True inclusion is an attitude, a life style. It doesn’t just include people with Down syndrome or different abilities. It includes respect for all types of people, all ages, all abilities, all different points of view, all religions, all sexual orientations, all parenting styles, etc. It is a hard thing to achieve but so worth striving for.
Not sure where exactly this came from but the Principles of Inclusion are:
– that EACH person belongs
– that EACH person can learn
– that EACH person has the right to dignity
The problem with people practicing true community inclusion is the lack of peer relationships between neuro-typical people and those with developmental disabilities. Sure, people with disabilities get out in the community but not usually without family or a support worker. People with developmental disabilities frequently are only friends with other people with disabilities or their staff. I would like to see more friends out in the community with people with different abilities. I hope that my girls have good relationships with all types of people and I hope I can set a good example for this.
Inclusion in schools is a tricky one sometimes. Sure there is integration but there is still the learning assistance room where a lot of kids are ostracized too. Kids who go there usually have a diagnosis of some kind and their peers know this and label them for it. Sometimes families or schools have certain expectations or a lack of expectations that don’t fit with the child, the school, or the family for some reason. This is a difficult conversation to have at times.
I was an EA in a high school for a little bit and worked with one student with DS whose parents wanted him fully included in every minute of the class and didn’t want much adapted for him either. I don’t disagree with this strategy completely but I do think there were things the parents didn’t consider. This child was years behind academically and at the high school level he was very bored during certain subjects. Because of the boredom he was disruptive. This outcome wasn’t fair to the child who wanted to learn or the other students in the class.
I haven’t had to tackle the school system as a parent yet, that’s next year. I’m sure I will gain new perspective and ideas as I grow in to that role. I think inclusion in the school system takes open minded teachers, EA’s, principals and parents who work together to come up with the best strategies for the child to succeed. All children can learn, they just may need a little extra assistance. That assistance will look different for each individual child so it is unfair to paint them all with the same brush and expect them to all succeed in a fully integrated classroom or ostracized in a learning assistance room.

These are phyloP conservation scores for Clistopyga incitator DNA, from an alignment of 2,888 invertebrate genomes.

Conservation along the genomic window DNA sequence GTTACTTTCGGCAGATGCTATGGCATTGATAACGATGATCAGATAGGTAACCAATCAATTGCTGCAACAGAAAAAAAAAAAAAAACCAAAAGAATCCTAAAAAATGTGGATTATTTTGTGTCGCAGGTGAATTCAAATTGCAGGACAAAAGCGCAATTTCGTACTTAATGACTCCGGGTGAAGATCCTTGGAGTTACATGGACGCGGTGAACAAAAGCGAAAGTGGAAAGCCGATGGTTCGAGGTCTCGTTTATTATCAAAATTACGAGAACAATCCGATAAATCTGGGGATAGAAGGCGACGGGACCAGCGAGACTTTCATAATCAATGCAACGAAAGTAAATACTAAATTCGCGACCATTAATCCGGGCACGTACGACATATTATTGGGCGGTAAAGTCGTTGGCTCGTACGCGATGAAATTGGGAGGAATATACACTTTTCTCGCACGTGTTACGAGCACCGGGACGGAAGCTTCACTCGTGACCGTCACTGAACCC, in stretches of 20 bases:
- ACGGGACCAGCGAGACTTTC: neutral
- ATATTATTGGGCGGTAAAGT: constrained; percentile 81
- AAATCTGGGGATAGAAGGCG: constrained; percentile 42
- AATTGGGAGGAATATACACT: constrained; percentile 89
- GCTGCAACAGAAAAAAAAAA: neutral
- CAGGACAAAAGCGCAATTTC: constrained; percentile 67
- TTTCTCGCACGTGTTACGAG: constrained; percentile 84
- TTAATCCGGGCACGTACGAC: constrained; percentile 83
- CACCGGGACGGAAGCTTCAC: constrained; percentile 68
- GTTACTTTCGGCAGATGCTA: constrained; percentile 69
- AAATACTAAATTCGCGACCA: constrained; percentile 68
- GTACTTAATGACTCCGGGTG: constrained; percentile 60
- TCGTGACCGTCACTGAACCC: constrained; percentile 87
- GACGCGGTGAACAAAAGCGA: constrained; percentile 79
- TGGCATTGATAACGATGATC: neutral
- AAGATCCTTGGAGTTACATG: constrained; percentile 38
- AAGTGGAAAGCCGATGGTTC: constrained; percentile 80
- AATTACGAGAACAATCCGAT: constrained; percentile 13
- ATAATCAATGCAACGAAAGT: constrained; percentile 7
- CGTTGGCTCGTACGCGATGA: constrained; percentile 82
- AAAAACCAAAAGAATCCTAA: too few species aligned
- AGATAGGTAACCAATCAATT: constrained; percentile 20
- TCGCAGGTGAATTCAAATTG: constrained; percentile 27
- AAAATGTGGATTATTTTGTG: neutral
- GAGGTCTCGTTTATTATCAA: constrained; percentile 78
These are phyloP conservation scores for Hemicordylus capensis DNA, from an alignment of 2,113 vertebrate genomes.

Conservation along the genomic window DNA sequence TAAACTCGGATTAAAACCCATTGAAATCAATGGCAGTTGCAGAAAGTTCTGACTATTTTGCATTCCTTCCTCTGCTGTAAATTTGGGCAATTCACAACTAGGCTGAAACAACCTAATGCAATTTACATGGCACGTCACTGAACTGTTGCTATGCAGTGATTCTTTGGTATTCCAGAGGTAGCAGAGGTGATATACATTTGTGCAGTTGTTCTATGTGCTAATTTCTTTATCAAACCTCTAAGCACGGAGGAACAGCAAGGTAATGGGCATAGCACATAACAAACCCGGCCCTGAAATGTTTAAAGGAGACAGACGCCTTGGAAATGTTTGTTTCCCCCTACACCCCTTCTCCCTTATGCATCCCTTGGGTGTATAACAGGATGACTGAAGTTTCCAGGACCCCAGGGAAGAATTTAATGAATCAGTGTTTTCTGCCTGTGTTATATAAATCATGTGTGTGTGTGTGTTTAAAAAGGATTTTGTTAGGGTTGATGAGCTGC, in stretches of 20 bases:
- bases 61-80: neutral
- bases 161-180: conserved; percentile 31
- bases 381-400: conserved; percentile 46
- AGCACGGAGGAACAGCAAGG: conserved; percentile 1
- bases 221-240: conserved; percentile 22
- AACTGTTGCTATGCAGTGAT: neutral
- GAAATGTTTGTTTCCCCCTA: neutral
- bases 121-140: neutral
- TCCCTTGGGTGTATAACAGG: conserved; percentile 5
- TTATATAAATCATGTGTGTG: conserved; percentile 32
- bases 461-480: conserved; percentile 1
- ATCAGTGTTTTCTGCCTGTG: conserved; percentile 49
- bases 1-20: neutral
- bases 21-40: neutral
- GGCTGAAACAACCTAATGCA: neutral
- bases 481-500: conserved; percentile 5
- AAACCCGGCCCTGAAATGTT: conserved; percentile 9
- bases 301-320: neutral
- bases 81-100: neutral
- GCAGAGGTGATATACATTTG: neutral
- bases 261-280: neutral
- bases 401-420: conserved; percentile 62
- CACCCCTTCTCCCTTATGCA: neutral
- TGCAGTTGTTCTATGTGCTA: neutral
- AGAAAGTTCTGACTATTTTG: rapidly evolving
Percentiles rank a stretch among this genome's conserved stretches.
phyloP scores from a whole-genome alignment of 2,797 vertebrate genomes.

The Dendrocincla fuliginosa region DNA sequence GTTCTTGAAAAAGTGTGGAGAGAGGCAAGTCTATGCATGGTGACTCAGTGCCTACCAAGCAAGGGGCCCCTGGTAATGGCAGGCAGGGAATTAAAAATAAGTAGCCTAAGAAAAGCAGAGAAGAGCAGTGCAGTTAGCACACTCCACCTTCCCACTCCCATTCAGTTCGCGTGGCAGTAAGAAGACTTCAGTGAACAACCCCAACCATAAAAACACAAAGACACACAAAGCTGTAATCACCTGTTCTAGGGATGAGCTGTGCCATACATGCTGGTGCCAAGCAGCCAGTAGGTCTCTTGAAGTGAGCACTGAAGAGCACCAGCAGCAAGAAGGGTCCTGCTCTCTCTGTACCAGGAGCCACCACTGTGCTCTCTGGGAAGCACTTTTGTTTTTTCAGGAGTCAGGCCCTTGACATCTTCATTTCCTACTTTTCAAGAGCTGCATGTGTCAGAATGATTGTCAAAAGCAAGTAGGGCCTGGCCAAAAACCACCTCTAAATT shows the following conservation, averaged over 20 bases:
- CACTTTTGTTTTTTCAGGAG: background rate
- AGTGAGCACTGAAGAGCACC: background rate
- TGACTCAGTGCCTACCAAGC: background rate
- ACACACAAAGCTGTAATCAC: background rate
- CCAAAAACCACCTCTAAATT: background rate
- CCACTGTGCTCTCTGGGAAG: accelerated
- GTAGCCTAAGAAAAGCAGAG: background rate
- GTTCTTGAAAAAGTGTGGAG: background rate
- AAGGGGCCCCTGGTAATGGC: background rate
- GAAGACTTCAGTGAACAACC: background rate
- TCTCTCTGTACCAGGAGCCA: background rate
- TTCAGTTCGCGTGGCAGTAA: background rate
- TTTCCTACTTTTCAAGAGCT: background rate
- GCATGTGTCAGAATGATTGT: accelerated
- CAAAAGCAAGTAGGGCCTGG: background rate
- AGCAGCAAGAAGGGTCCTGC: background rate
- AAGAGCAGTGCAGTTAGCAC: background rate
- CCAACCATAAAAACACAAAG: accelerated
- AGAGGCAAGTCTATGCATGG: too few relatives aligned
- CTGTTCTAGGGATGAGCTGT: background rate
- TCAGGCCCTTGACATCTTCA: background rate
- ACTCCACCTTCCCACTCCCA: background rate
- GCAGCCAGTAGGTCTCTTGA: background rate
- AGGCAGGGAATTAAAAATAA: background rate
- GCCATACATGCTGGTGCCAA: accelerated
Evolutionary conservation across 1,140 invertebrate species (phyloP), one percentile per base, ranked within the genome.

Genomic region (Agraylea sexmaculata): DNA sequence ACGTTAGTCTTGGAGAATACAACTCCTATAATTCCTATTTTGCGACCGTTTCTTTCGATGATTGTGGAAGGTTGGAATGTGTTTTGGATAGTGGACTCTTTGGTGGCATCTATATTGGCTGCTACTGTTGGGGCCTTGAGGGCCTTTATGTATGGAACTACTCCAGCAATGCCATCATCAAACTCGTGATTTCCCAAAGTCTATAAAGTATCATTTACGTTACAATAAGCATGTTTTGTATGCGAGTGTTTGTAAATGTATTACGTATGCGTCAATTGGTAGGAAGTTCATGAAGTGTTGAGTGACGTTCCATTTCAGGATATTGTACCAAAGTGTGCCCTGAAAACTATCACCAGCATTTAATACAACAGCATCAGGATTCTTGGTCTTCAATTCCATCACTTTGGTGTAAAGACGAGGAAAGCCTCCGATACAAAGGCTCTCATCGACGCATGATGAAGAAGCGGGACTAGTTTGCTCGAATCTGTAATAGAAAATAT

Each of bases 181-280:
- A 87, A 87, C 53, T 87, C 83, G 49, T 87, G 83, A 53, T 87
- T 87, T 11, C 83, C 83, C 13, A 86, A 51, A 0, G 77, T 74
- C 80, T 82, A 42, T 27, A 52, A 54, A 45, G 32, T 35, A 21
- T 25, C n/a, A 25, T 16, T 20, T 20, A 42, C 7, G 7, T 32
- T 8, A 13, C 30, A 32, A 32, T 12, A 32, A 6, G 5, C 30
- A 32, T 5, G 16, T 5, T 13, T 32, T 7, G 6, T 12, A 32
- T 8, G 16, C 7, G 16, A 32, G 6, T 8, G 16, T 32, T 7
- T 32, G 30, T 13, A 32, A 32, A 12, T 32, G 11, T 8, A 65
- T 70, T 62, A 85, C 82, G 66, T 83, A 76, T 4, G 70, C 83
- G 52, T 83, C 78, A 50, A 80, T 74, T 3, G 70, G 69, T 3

The hardest point of inclusion that I have found most difficult for people to truly get is the dignity aspect of it. Dignity needs to be considered in many different areas for people with DS and different abilities. Dignity in their privacy, their rights, their choices, their successes. Frequently, their lives are decided for them to a certain extent, because of the extra support they may need they are on someone else’s schedule and way of doing things. Their choices are limited because of how society views them. I have frequently been out with an individual who is taking the lead, making choices about their finances or even just their food, and the person they are talking too looks back to me for confirmation that the individuals choice was okay.
One of the biggest frustrations I have is the lack of an individuals dignity to succeed or fail. As a support worker or family member it is our job to make sure they don’t fail… right? WRONG! Everyone fails! It is part of life. It is part of being human. We try things and sometimes we succeed and sometimes we fail.
I remember working for an agency as a support worker and taking an individual who was obsessed with food to the pet store in the mall. It was a spur of the moment decision for us, although I did know that we weren’t supposed to take her to places where there might be food. (I didn’t agree with a lot of the practices of this agency and toed the line frequently!) We had a great time at the pet store and she loved seeing the kittens. The outing was a huge success. Yes, it could have failed. She could have noticed the smell of cinnamon buns coming down the hall way and chosen to demand one, possibly even causing a scene, but she didn’t. When I got back and my manager found out, I was reprimanded for the possibility of it being a failure. WTF?!
Maggy, my sister with DS, has had many successes and failures with us. Her weight is a struggle but she keeps it in check. One of her most controversial successes was getting a tattoo. A few people didn’t agree with us “allowing” her to get one. We all have numerous tattoos in our family so it was no wonder that she wanted one too. We knew she may not completely understand how painful it is but figured if she ended up with only half a tattoo because she didn’t want to endure the pain anymore, then so be it! She was hard core though and has been talking about another one on her shoulder! You can read all about her success HERE!
Here is another little saying that has been grilled in to me over the years that I can’t remember where it is from…
The role of a support worker:
-if a task can be taught… Teach it.
-if it can’t be taught… Adapt it.
-if you can’t adapt it… Support it.
I actually kind of love that one.
Like I said, true inclusion is hard and takes a certain frame of mind. I just hope that as my daughters grow up they will be able to lead by example and experience this in a powerful way. I’m sure I have a lot to learn myself. I’m excited to see what they teach me and how they, along with their friends, will help to change the current attitudes in our society.